David Ayres may be the voice of Flagler County from his perch at WNZF, anchor to a small empire of local radio stations. But when he was growing up in Cleveland, he was expected to go into his parents’ business: Zip Tool & Die, which his father (also called David) bought in 1968. Ayres’s parents are in their 80s and still both going to the tool shop every day on Sprecher Avenue. It hasn’t quite worked out that way for the younger David.
“They were hoping I’d be a tool and die maker, but when I saw guys walking around missing fingers, and since I was never good at fixing things,” that decided it. The television and radio bug bit him when he was still in high school. It hasn’t let up since. At 58, he’s ending one of his more successful years after overseeing the expansion of Flagler County Broadcasting to a fourth radio station, the country-themed Kix 98.7 FM, less than a year after he’d added Easy Oldies’ Beach-FM at 100.9 on the dial. All from WNZF’s relatively tiny offices off Moody Boulevard, just inside the Bunnell city limits.
Late last month, Radio Ink magazine, a Boynton Beach-based trade publication for the industry, named him one of the nation’s 50 best radio managers of the year. Considering that there are close to 15,000 radio stations in the country, making that top-50 is no small feat. Nor is it a surprise to his colleagues.
“He places a lot of faith in us and allows us to develop our talents,” says Ron Charles, his news director, chief engineer and a technical right limb for Ayres (Charles ensures that the four stations’ signal stays live, whatever Florida weather throws at it). “He is a strong “by example” leader. While he has a lot of brilliant ideas, he always listens carefully and is always open to ideas.”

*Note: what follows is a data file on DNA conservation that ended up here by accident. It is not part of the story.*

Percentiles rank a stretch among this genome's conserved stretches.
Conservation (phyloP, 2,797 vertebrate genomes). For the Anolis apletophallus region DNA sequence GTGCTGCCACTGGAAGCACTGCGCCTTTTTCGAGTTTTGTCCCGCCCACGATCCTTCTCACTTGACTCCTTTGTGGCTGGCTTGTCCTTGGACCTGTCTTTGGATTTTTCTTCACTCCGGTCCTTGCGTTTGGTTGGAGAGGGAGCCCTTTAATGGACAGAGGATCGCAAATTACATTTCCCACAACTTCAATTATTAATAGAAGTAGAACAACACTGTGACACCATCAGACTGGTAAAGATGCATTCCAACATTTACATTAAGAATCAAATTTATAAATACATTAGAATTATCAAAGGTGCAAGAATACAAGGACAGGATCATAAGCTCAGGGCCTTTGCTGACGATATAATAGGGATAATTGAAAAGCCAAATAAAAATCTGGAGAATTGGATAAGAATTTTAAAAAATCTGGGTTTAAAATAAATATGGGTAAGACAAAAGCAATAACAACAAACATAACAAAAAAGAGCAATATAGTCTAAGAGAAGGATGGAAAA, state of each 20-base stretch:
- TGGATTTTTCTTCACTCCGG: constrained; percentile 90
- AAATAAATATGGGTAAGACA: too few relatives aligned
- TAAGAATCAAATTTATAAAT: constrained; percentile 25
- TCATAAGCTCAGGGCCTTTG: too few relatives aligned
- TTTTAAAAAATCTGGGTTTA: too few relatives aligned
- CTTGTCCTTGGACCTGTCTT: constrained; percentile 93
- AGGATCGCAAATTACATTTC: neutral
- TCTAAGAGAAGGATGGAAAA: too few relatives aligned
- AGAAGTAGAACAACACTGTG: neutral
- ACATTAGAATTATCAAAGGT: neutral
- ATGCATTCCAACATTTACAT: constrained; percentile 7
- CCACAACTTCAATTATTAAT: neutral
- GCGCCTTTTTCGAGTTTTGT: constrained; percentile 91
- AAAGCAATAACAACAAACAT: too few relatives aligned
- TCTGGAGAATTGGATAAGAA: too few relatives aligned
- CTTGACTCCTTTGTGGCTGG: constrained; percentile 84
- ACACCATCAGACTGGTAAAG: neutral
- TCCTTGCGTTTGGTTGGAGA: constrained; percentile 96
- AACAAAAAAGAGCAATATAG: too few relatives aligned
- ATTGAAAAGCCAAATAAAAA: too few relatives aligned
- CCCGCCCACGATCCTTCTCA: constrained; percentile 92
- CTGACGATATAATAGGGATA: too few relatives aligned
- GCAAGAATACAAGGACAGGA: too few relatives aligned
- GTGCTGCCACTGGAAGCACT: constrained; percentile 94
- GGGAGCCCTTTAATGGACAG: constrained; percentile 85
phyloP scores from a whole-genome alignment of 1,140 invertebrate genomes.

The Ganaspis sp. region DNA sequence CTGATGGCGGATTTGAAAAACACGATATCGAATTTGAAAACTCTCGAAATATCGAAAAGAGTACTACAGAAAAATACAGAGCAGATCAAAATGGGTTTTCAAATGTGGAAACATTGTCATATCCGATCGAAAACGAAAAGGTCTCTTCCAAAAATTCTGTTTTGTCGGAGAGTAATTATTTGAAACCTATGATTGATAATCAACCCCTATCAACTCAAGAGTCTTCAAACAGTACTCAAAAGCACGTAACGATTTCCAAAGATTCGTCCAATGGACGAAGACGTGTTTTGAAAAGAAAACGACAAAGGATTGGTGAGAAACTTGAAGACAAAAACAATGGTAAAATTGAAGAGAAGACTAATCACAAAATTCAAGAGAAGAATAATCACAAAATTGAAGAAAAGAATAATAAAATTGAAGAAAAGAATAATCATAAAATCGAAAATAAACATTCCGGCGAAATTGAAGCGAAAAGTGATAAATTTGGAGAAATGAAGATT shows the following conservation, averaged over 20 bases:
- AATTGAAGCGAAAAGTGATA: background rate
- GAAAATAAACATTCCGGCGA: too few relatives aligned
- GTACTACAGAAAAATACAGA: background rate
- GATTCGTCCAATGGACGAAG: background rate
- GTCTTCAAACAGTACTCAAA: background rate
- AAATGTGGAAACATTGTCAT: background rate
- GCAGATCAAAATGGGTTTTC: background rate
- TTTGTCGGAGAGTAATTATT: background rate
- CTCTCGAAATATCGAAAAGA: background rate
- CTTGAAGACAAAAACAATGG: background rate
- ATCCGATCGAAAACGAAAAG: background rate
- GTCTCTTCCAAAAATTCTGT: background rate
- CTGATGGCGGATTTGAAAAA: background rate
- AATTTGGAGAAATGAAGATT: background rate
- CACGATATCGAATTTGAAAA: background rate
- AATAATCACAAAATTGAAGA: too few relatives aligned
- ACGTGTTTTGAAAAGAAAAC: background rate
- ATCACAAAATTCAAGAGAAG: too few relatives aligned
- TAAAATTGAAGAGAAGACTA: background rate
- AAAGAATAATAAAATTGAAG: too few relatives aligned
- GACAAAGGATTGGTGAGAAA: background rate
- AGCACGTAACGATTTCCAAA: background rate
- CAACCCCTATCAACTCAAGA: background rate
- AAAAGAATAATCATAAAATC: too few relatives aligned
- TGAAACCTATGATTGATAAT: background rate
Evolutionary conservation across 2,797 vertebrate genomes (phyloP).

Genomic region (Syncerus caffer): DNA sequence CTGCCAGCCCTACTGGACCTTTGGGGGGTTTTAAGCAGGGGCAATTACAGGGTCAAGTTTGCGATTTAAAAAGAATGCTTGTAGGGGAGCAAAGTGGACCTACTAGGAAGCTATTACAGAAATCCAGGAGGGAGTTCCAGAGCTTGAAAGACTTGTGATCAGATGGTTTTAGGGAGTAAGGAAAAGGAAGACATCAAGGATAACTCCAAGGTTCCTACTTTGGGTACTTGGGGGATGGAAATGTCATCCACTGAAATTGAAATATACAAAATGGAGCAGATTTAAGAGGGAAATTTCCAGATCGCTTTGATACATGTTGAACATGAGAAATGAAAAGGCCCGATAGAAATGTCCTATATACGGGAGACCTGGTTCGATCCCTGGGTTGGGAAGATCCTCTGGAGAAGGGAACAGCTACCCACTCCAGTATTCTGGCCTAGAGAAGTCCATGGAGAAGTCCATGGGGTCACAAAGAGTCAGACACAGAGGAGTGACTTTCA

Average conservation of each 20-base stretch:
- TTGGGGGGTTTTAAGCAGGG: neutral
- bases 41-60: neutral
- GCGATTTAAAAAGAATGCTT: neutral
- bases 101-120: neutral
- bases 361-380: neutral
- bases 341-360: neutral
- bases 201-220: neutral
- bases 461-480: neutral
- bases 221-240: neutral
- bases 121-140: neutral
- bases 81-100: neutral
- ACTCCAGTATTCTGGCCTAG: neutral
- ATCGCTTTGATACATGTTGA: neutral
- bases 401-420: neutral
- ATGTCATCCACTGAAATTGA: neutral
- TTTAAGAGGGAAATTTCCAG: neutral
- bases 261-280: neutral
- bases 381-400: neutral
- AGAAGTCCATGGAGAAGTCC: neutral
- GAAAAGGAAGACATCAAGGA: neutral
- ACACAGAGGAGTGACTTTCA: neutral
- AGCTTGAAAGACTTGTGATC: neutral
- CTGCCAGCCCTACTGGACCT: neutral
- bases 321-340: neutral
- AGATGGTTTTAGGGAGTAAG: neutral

Including dissenting ideas on the air: while WNZF is decidedly talk radio in the mold of the only kind of talk that sells on radio—hard-right, ideological talk from four horsemen of an apocalypse they never tire of predicting: Hannity, Beck, Ingraham and the decibel-challenging Mark Levin—Ayres broadens perspectives on his weekly Free for all Friday, with a lead-in commentary from the editor of this publication, who tends not to be on the same page as WNZF’s conservative quartet.
“He’s a fair-minded guy,” says Jim Martin, who owns Flagler Broadcasting and hired Ayres years ago when he owned a station in the Punta Gorda-Ft. Myers market. “Sometimes I ask him what side are we on, and he says we’re on everybody’s side.”
Particularly Flagler County’s: there’s very little that seems to excite Ayres more than events that showcase the county’s sense of community, or people who make their mark in the county and for it, or beyond it. That was the case with Susan and Alan Wheeler, the Palm Coast couple, owners of A.W. Custom Kitchens and New Jersey transplants who decided to put one of their trucks to work for relief-collection for the victims of Hurricane Sandy in Keansburg, N.J. Ayres embraced the project, broadcasting two shows with the Wheelers as headliners, and in a week’s time the Wheelers had filled two trucks to take up north.
In the same vein, Ayres has embraced Feed Flagler, the annual food and relief operation created four years ago by then-Commissioner Milissa Holland, who’s turned it into the county’s single-largest work of communal philanthropy. Holland is to Ayres what Teri Garr was to David Letterman: a favorite and very frequent guest, not only because Holland is among the few local politicians who can talk without putting listeners to sleep: Ayres doesn’t hide his genuine affection and respect for certain guests, surprising—and perhaps shocking—Holland in January when he outed, on the air, her impending wedding to Undersheriff David O’Brien. (They married in April, but not on the air.)